A federal appeals court on Friday granted Oracle an appeal in its case against Google. Specifically, the court ruled that code within the Java platform is, in fact, entitled to copyright protection.

In a statement on the matter, Oracle General Counsel Dorian Daley said they were extremely pleased that the federal circuit denied Google's attempt to drastically limit copyright protection for computer code. It's a win for Oracle and the entire software industry that relies on copyright protection to fuel innovation and ensure that developers are rewarded for their breakthroughs, she added.

The case stems from a lawsuit filed four years ago by Oracle in which they claim Google's use of Java application programming interfaces (APIs) within the Android mobile operating system constitutes copyright infringement.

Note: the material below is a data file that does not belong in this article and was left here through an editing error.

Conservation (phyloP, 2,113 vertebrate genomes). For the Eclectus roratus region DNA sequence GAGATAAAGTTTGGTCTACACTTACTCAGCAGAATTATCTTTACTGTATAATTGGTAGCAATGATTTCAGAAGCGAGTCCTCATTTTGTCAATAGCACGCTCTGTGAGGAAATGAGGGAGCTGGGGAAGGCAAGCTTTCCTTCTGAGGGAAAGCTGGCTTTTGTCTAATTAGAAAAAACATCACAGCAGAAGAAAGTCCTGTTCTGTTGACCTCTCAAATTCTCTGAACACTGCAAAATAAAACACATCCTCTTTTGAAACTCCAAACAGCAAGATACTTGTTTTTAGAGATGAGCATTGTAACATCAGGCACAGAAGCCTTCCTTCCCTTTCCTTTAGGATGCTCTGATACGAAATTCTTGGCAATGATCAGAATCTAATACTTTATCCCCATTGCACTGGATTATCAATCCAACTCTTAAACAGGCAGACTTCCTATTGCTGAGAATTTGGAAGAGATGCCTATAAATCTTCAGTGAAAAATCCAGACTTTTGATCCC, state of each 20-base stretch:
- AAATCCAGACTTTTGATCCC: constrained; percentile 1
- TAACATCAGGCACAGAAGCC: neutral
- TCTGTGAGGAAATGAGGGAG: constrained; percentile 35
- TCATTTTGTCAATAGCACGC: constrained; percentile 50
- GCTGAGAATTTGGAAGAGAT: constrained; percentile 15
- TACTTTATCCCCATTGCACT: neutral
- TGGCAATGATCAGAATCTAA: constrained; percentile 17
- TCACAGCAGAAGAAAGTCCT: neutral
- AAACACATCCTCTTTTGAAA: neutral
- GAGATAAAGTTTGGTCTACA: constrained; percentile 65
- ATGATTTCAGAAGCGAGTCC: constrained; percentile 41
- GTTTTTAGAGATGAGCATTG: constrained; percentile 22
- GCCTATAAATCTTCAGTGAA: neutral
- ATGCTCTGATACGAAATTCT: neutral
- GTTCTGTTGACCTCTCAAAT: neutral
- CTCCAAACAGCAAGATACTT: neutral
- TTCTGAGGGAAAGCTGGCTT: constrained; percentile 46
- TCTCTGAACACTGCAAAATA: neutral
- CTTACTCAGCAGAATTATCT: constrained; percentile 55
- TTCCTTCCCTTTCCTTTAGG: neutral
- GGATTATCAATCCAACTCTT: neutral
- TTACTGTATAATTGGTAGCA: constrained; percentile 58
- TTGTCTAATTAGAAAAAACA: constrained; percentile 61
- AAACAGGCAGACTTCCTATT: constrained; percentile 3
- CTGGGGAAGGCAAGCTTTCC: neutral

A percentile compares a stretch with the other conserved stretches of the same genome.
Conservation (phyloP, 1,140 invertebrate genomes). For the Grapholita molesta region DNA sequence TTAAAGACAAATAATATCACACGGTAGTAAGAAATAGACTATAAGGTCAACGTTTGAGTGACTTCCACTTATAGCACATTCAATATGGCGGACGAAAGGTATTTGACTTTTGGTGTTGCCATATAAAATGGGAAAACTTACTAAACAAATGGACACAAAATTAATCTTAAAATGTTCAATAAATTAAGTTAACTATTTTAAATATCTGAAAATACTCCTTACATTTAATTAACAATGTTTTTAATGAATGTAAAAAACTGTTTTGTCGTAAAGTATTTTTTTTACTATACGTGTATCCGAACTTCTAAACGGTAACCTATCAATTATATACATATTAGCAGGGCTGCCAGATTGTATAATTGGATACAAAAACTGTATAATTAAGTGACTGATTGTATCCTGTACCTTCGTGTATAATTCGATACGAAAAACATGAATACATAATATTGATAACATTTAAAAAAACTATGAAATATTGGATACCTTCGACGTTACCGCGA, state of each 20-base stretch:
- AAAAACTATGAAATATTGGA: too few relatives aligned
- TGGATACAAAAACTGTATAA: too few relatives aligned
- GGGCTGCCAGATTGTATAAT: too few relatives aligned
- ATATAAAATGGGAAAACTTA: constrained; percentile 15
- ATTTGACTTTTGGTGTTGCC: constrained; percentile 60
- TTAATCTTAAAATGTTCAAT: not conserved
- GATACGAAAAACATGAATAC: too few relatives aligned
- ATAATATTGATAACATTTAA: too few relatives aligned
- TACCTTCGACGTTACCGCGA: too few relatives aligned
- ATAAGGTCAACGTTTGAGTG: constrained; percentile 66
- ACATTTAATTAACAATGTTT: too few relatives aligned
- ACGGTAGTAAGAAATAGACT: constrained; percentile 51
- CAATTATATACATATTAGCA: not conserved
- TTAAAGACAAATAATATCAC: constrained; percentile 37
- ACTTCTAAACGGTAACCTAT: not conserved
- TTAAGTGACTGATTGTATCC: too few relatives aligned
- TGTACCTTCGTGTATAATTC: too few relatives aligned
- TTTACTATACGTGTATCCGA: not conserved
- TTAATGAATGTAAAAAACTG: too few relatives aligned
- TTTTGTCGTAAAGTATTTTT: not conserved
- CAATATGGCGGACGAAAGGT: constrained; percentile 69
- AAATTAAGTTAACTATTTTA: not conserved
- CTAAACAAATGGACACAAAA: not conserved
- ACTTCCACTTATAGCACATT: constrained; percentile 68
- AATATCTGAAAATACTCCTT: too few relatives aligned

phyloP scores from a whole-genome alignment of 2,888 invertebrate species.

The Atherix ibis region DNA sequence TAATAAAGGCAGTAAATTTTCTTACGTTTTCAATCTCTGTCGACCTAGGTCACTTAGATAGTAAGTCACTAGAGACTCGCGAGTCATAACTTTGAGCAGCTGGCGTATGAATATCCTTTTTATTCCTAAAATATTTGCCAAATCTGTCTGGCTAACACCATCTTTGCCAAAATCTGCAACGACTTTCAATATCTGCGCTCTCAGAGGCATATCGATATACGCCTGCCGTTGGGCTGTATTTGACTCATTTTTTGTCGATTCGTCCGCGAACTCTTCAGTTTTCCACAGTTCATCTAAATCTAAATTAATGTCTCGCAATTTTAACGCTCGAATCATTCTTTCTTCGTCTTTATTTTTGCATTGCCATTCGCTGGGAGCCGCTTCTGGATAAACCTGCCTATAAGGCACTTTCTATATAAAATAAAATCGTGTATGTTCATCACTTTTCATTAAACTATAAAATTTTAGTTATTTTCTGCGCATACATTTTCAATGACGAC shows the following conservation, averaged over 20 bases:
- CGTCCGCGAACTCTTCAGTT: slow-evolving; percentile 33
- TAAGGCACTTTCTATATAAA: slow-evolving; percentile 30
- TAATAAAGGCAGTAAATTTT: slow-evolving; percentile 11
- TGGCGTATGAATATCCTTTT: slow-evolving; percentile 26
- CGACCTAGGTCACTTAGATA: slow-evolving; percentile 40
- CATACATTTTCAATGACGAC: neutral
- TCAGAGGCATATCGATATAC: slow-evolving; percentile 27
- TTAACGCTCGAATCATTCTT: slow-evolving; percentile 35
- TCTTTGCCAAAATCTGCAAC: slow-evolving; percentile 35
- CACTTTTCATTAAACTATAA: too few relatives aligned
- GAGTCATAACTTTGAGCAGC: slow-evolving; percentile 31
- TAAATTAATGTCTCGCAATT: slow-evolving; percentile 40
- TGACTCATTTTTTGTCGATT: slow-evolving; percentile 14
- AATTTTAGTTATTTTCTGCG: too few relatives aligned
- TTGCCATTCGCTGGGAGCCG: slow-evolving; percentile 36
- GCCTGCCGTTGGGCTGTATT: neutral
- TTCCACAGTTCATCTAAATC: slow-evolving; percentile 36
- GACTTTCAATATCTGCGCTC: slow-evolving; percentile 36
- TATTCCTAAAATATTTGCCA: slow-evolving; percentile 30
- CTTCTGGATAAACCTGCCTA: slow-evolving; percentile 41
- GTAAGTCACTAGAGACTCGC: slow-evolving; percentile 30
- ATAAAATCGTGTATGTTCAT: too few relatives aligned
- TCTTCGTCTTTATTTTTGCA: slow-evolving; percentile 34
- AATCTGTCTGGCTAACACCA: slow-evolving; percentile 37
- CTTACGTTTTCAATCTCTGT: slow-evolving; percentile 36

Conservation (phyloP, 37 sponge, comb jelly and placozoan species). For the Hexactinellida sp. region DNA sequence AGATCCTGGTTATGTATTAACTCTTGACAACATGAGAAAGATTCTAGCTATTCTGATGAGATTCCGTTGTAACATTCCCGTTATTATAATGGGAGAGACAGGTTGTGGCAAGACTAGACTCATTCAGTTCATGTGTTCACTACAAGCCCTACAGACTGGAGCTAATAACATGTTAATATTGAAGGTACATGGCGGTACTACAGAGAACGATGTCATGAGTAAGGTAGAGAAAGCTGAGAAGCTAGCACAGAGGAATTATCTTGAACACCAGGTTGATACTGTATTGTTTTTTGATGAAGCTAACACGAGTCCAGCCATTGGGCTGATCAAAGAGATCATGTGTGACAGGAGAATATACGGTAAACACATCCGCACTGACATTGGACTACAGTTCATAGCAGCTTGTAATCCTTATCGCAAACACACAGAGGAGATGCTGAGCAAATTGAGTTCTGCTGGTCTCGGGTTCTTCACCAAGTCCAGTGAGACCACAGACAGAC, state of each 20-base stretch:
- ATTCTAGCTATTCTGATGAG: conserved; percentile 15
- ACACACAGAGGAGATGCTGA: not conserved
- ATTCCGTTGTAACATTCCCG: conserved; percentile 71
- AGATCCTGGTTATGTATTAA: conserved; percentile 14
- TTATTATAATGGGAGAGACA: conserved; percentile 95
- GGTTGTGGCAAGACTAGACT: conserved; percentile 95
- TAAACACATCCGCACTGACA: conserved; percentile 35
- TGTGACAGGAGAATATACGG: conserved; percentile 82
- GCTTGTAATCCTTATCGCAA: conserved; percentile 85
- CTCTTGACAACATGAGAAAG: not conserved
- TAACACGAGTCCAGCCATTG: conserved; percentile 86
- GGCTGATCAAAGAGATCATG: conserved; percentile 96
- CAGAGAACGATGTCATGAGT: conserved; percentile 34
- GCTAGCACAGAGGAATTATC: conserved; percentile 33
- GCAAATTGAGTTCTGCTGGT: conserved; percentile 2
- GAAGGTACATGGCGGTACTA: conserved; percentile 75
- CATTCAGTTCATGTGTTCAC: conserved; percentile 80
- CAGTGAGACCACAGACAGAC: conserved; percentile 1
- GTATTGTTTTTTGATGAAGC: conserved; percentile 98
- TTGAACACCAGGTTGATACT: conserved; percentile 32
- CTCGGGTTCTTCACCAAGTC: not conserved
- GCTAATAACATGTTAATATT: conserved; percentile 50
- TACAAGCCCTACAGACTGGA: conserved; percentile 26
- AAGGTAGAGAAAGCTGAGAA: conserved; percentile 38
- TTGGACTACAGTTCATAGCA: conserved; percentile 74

In the original trial, the jury concluded that Google did indeed use APIs belonging to Oracle in Android but they were deadlocked on whether it was considered fair use. Such use allows for the copying of material in select circumstances.

The case will now head back to the U.S. District Court in San Francisco where yet another jury will be tasked with deciding if the use of the APIs falls under the fair use category.

Daley said Oracle is confident that the district court will appropriately apply the fair use doctrine. Google had not issued a comment on the ruling at the time of this publication.